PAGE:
If there's an image that lingers in mind's eye from the embers of Wednesday night, it's of Brian Elliott perched stone-still on the end of the Calgary bench, his night over almost before it had begun, mask still on so as not to betray his emotions.
"As a goalie,'' he said later, "you take pride on giving yourself and your team a chance to win every night and that …"
Elliott's voice drifted off.
"I still can't explain how it goes under my pad there.
"I feel bad.
"I mean, I didn't give the guys a chance right off the bat.
"(Sitting there) you can't do anything about it. You just try to become the biggest cheerleader for the team. It's tough to swallow, especially in an elimination game.
"That's not how you imagine things happening."
Video: Brian Elliott gives his assessment of Game 4
A 3-1 loss and a four-game sweep is certainly not how the Flames envisioned this opening-round series happening, either.
The final dagger may have been plunged into an empty Flames' net by Anaheim Ducks' captain Ryan Getzlaf with 6.2 seconds left on the Scotiabank Saddledome scoreclock but in truth squandered opportunities, a blown three-goal lead Monday night, a lack of 5-on-5 goals (two, the entire series) poor discipline early and a ridiculous deflected goal to decide Game 2 at the Honda Center conspired to do them in.
That, and the Ducks' ability to rise at the key moments. Their playoff-tested vets showed off that polish when it mattered most.
"It definitely wasn't warranted,'' said Kris Versteeg, on the short-list for Calgary's best player through the four games, of the quick exit. "Today, and the day before and the day before that we played some great hockey in the series.
"I know it goes in the record books as a sweep but, man, I thought we played really good hockey. We played hard.
"It sucks right now.
"They got great young players, great coaching staff, one of the best leaders in the game.
"So there are blue skies ahead for this organization."
Imagine the most nightmarish start imaginable and then double it. Less than six minutes in the Eaves flip from a poor angle somehow wriggled through Elliott and the post.
Unwilling to gamble any further, Flames' boss Glen Gulutzan made the switch to Chad Johnson, ending Elliott's night at 5:38, after three shots.
Video: The Flames coach provides his thoughts on the series
"I didn't like the goal,'' said Gulutzan. "I just felt at that time I thought we needed a spark. You look at our first four, five minutes and we were jittery, before the goal.
"When it happened, I felt we needed something to turn around our mindset.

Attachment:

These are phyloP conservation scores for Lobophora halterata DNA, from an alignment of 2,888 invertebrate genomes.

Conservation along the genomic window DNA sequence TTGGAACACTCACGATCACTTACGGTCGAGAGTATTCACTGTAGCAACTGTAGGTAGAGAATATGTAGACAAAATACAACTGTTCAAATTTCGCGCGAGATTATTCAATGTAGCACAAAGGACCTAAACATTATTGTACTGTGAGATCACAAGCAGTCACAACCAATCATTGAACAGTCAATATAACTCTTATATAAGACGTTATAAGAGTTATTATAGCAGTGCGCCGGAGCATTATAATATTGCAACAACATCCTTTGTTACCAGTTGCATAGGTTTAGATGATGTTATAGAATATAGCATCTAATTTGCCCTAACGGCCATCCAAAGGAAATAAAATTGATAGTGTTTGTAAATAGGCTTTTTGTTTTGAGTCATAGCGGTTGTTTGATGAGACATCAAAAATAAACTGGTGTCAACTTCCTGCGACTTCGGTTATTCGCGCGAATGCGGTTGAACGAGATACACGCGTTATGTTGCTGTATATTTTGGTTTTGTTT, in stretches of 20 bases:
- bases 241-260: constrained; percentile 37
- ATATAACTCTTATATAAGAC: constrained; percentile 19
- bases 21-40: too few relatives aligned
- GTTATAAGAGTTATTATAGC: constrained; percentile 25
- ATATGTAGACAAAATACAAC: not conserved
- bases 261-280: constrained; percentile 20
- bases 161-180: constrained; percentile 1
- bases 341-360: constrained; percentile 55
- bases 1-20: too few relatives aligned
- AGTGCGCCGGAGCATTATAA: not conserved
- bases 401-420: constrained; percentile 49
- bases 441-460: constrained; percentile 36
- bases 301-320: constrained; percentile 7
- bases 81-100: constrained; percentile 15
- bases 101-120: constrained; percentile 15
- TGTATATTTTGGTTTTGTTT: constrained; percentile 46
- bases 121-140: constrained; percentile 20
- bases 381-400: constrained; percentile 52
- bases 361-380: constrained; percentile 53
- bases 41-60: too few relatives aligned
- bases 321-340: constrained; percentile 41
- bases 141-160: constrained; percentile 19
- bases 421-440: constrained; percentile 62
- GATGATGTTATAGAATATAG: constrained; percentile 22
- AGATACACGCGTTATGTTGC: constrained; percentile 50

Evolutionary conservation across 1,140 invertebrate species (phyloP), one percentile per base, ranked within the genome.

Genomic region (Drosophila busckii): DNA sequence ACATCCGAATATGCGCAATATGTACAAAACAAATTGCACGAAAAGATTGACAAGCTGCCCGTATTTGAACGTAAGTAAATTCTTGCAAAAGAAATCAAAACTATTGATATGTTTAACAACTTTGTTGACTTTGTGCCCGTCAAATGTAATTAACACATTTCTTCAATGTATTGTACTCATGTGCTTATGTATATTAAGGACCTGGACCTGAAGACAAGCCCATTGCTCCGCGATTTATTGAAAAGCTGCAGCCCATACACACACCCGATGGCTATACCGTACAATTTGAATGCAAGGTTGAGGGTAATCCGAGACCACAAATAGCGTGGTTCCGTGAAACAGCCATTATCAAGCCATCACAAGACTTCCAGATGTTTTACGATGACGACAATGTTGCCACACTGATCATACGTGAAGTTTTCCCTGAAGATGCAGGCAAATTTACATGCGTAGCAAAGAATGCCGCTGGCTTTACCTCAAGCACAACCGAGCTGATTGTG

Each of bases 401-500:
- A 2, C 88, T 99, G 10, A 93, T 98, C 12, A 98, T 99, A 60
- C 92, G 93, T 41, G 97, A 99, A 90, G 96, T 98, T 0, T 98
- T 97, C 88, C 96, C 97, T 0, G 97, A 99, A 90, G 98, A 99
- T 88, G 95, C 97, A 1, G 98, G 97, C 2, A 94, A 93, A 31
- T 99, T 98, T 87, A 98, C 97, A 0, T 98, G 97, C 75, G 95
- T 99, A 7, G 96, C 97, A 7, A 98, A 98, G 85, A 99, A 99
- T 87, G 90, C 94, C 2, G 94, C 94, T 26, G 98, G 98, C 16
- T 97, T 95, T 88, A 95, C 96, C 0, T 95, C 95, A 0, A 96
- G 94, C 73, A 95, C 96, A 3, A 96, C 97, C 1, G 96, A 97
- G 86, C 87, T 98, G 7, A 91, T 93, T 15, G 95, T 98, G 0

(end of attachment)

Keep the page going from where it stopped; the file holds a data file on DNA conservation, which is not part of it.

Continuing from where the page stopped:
"To be frank, I worried about that from the morning skate. I could feel and sense from the way they skated, the (way the) meetings were that we needed to get out of the first period and get our feet under us.
"And we didn't."
Owing to injury and the stellar calibre of Elliott's play down the stretch, Johnson was conscripted into the breach having logged a grand total of 5:19 of playing time between March 15 and Wednesday.
Alas, he didn't get much time to re-acclimatize to game speed.
Less than a minute after his arrival between the pipes, Ducks' pivot Nate Thompson, a surprise star of the series, infiltrated the blue paint to convert the rebound of a Rickard Rakell shot.
"It's definitely a short leash,'' acknowledged Elliott of the quick hook. "I'm not saying I deserve a longer one after that.
"It's tough when you can't go out and redeem yourself. But the guys did a great job trying to come back. They put it all out there.
"I'm definitely proud of how they finished that one.
It took awhile to work through their shock, regain their equilibrium and sense of urgency but the Flames went on their shield, drawing to within one on Sean Monahan's fourth of the series.
Gulutzan got Johnson to the bench in favour of an extra attacker with 2:39 left but there was no way through the wall of Anaheim resistance.
Video: Giordano on the series against the Ducks
"Nobody in this room should hang their head,'' said Calgary skipper Mark Giordano. "We battled hard every game. But you've got to give them credit.
"They got in shooting lanes all night. They were blocking a lot of shots, forcing us to shoot wide or make the extra play. Their goalie played well.
"They find ways to win. They're big. They're skilled. Sometimes you've just got to tip your hat."
After being dinged for the quick Thompson goal, Johnson put in a solid evening's work, stopping 20 shots.
"It's difficult when you get down 2-0,'' he said of his first NHL playoff experience. "Especially in an important game like this. Give them credit, they battled and (John) Gibson made some timely saves.
"We just didn't get the bounces.
"But you get what you deserve. And they probably deserved to win this series."
Wrapping their heads around the finality of Wednesday night may take some time, though.
"It's a little foggy right now,'' confessed Versteeg. "Just trying to process everything.
"Maybe I'll have a couple beverages and try to forget about it."